Initial Case

What can be done?

Day 1 after Clip and Clean

How can I treat it?

The essence behind treating mud fever lies in treating any underlying disease, keeping limbs clean, dry and scab free!

Stabling removes your horse from the mud in turn protecting the skin from damp conditions and further skin damage.

Clipping allows you to visualise the lesions so they can be cleaned with dilute antibacterial solutions.

As the bacteria involved in mud fever struggle in the presence of oxygen, removing scabs and exposing the bacteria to the open air is key. It is often tempting to pick dry scabs but please refrain from doing so as firstly your horse won’t appreciate it and secondly picking leaves a bleeding wound underneath leading you back to the starting point of a skin abrasion and the cycle continues.

Instead, it is advisable to soak limbs initially with warm water and peel off any scabs that are ready to come off. Clean the limbs with dilute antibacterial wash in warm water. Towel dry with a clean towel and apply topical cream to the affected areas. This can be repeated on a daily basis.

Stable bandages can prove beneficial if legs are prepared correctly as above and not applied too tightly. Stable bandages must be clean and dry. Care must be taken as incorrect bandaging can be counterproductive.

Each case of mud fever is different and should be treated on an individual basis based on the above and your vet’s guidance. Should the lesions persist, limbs become more swollen or painful then please seek veterinary advice as your horse may need further veterinary attention.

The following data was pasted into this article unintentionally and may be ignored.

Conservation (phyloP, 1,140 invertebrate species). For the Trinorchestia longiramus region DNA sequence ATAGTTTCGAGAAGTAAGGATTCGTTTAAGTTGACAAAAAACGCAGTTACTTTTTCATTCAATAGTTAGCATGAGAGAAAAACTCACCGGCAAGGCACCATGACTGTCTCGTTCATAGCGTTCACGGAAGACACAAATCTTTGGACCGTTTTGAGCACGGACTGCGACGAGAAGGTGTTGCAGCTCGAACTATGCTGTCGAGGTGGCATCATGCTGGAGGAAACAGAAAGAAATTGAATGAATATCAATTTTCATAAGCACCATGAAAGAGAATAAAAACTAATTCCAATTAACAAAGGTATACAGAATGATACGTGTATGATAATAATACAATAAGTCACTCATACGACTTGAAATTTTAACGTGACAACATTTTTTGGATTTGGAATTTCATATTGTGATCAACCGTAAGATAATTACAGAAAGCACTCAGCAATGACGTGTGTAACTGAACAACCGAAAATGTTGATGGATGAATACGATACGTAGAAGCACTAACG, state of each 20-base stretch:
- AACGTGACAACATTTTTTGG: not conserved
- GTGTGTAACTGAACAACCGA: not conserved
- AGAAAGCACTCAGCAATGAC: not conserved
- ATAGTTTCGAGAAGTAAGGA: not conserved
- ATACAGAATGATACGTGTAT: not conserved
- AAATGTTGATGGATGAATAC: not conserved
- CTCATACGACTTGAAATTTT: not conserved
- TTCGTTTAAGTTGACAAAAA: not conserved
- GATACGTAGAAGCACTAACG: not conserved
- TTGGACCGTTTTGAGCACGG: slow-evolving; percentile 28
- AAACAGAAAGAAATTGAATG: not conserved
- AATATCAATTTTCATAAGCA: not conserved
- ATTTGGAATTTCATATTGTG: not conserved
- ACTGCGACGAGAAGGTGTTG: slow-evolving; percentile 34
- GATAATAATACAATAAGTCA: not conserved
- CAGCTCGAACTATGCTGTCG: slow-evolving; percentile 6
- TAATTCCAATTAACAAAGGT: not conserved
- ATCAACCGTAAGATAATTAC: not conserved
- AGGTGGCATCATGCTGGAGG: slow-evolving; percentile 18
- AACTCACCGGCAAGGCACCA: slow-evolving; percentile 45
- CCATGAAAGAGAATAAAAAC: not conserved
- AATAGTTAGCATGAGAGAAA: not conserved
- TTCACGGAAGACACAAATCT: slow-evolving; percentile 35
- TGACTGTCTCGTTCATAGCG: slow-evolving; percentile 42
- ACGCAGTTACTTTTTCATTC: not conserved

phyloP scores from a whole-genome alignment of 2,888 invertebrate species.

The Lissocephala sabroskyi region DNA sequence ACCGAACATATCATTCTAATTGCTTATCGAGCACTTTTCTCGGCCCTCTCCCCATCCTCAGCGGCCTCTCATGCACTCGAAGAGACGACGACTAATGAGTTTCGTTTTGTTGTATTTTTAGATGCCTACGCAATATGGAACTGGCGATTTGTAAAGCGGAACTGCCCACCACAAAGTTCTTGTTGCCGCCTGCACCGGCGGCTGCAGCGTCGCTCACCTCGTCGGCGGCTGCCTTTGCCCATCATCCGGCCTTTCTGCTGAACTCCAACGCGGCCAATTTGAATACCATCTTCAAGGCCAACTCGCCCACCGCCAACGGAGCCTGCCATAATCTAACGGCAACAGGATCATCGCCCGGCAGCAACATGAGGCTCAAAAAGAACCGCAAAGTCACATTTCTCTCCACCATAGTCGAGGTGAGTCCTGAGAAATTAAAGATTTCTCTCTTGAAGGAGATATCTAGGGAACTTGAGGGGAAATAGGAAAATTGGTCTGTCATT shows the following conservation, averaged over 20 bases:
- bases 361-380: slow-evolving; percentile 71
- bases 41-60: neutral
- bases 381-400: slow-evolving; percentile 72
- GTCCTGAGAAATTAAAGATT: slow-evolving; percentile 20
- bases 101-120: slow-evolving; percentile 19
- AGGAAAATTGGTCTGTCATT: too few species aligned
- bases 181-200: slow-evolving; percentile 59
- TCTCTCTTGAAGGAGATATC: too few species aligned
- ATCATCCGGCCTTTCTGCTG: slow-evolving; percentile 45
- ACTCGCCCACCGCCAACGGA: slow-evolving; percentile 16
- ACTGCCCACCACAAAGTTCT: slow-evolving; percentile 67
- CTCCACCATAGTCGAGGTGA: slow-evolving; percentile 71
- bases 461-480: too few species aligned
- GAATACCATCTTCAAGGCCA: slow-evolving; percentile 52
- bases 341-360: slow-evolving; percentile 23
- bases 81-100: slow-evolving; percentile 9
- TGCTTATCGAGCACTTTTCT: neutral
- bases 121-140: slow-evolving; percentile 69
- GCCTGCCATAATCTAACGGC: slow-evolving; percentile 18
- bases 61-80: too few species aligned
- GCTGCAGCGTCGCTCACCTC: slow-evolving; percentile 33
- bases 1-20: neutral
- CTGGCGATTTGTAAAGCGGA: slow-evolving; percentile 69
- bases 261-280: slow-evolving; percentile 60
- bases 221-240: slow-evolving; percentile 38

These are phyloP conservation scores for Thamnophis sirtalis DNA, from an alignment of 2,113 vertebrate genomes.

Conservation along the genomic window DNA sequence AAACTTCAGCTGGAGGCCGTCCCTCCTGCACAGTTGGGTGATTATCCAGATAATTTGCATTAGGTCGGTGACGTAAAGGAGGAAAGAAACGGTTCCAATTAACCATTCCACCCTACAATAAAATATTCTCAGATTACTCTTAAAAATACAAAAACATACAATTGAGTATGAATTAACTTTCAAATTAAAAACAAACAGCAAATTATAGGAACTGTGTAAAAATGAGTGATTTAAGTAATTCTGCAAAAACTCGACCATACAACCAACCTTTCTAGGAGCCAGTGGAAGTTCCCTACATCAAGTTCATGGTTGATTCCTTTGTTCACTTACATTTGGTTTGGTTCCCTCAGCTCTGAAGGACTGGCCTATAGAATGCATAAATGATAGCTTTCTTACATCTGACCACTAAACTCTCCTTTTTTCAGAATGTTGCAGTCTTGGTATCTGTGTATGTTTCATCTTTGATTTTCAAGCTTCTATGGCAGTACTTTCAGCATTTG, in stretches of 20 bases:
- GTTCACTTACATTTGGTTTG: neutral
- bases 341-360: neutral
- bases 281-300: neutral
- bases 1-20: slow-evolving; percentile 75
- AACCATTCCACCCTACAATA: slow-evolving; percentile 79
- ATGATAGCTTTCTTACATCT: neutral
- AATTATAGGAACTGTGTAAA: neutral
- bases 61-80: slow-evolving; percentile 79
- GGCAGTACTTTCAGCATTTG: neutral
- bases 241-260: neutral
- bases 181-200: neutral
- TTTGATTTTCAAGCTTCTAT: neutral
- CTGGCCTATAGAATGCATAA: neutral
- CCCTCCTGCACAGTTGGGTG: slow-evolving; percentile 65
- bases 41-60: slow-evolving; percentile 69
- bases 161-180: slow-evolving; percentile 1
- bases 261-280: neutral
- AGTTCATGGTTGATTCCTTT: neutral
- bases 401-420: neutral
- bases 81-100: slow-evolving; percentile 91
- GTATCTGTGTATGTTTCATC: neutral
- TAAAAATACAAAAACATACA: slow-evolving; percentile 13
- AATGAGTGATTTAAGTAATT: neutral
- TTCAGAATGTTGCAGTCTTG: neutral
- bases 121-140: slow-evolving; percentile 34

What do I need? How can I prevent it?

24 Hours After 

How can I prevent my horse from getting ‘Mud Fever’?

As with many conditions prevention is better than cure so here is a list of tips to avoid mud fever on your yard:

  • Avoid overstocking paddocks and rotate fields
  • Fence off muddy gateways with electric fencing
  • Keep bedding clean and dry
  • Regularly disinfect equipment such as boots, bandages
  • If legs are washed make sure they are towel dried
  • If using waterproof turnout boots, stable bandages or brushing boots ensure limbs are cleaned and dry beforehand
  • Be vigilant for signs of underlying undiagnosed disease such as Cushing’s disease or photosensitisation as a result of liver disease

What will I need?

  • Stabling or mud free area
  • Clippers
  • Examination gloves
  • Cotton wool
  • Antibacterial wash – Hibiscrub 0.1% or Iodine scrub (diluted)
  • Warm water
  • Clean towels
  • Antibacterial cream – Silver sulphadiazine (Flamazine), Propylene Glycol (Dermisol)

Please contact the practice for more information on topical creams available and bandaging techniques.